Contact: Sherrie Marti, Kindergarten Teacher, Helen E. James School - P. O. Box 3 - Williamsburg, MA 01096
Project Duration: Fall 2004 through Spring 2005
Mini-Grant Award: $600
Grant 4 Good Dirt
The objective of the Good Dirt project is to build and operate a composting facility that will generate compost for use by students at Paxton Center School (PCS). Responsible use of limited land and resources and understanding of the scientific principles behind composting and the nutrient cycle will be demonstrated through the agricultural use of the composted material. The project will involve students throughout PCS (a K-8 school) as the project progresses from design and construction to practical use of the composted material. The requested funds will be supplemented by funds from the Paxton Center School PTO and labor donated from the community. The project will begin in the fall of 2004 and will be operational in the spring of 2005. Future use of the facility includes community service involving students and local human resources program.
Contact: Gaylene Buck, Science Teacher, Paxton Center School - 19 West Street Paxton, MA 01612
Project Duration: September 2004 and extending into the future
Mini-Grant Award: $600
Grant 5 Apples: Field Trip for Kindergarten and Grade 1
In September the students in kindergarten and first grade study the growth and development of apple trees and the many uses of apples. Students participate in hands-on activities that include analyzing, graphing, sorting and observing various species of apples. Students learn to care for apples trees through learning the parts and changes an apple tree goes through in each season of the year and how apples are harvested. Activities in this unit are in conjunction with math, science, language arts and social studies. A trip to Smolak Farms in North Andover, MA will be a culminating activity for the unit. Students will see first hand how to harvest, care for, sort apples and produce cider and other apple products. The trip to Smolak Farms will enhance students experience with the farming community and the workings of a farm they would not get outside of city schools.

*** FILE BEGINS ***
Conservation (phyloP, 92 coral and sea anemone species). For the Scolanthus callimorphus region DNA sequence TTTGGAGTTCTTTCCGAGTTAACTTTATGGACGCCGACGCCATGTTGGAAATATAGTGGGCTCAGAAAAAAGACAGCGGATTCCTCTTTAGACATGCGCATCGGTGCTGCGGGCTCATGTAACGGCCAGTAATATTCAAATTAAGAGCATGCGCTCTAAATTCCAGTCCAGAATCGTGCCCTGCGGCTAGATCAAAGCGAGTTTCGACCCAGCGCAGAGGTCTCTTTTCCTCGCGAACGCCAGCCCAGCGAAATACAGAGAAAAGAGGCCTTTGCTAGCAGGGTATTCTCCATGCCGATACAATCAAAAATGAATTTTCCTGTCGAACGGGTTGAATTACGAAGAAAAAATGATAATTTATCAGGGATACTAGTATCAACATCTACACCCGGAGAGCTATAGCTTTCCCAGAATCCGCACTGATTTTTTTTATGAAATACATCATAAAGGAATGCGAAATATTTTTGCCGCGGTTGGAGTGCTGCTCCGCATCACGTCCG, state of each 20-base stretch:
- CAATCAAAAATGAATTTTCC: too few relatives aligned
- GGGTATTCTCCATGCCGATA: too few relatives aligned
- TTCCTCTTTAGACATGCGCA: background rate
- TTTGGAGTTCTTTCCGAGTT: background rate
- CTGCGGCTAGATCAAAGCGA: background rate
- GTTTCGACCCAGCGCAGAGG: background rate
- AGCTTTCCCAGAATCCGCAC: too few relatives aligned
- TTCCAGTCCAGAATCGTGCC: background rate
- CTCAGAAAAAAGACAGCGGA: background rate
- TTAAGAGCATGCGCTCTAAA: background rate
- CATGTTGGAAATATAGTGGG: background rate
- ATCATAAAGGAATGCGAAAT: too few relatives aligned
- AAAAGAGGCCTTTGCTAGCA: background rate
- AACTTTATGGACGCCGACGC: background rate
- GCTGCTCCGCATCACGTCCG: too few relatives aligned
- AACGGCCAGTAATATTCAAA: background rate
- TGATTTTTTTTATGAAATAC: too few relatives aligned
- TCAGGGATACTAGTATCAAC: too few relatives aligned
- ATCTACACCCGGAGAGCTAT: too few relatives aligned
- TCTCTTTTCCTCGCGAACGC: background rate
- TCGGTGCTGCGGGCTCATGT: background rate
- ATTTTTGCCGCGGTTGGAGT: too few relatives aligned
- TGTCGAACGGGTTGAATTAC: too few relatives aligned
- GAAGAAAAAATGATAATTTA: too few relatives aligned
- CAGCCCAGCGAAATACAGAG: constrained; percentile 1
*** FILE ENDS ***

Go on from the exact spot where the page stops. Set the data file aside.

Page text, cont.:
Contact: Elizabeth Morris Robert Frost School 33 Hamlet Street Lawrence, MA 01843
Project Duration: September 13 to October 13, 2004
Mini-Grant Award: $165
Grant 6 The Science and The People Behind Our Daily Bread
Eating: one of the most important activities we do every day, yet most people do not know where our food comes from or about the people behind its production. This interdisciplinary expedition uses science and humanities to investigate what is in our food, where our food comes from, how technology is changing our food, methods of farming, and who are the farmers?
The chemistry of food takes the abstract concepts of atoms, elements, and molecules and brings them into a specific context. Here students examine the common elements and compounds found in most of what we eat. They learn about soil chemistry, fertilizers, and photosynthesis. After tracing the journey of some of their favorite foods from the soil to the market, students debate the pros and cons of genetically modified food and its impact on the environment and the farmer.
To gain an appreciation for the changes and challenges faced by today’s farmers, students will interview area farmers. The interviews will be published in a book similar to the one we published last year (Community Cultivators), a copy of which is included with this application.
Contact: Leif Riddington and Deirdre Scott, 8th Grade Language Art and Science Teachers - Four Rivers Charter School - Colrain Road - Greenfield, MA 01301
Project Duration: February through May 2005
Mini-Grant Award: $785
3rd Cycle (November 2004)
Grant 1 "Growth All Around Us
For the project, Growth All Around US, students in the first grade will participate in two major curriculum units throughout the 2004-2005 school year that relates to plants, animals, farms and agriculture. First graders will begin the school year with a study of trees, forests and fall changes. This will include a guided tour of a local wildlife sanctuary and forest. In February students will begin to examine the life of trees when the maple syrup is produced on a larger scale. In April, as students begin a more focused look at animal life cycles, students will incubate chicken eggs, care for the young chicks, and visit a local animal farm.
Contact: Kelly King - The Demonstration School - 255 Princeton Street - North Chelmsford, MA 01863
Project Duration: School Year 2004-2005
Mini-Grant Award: $500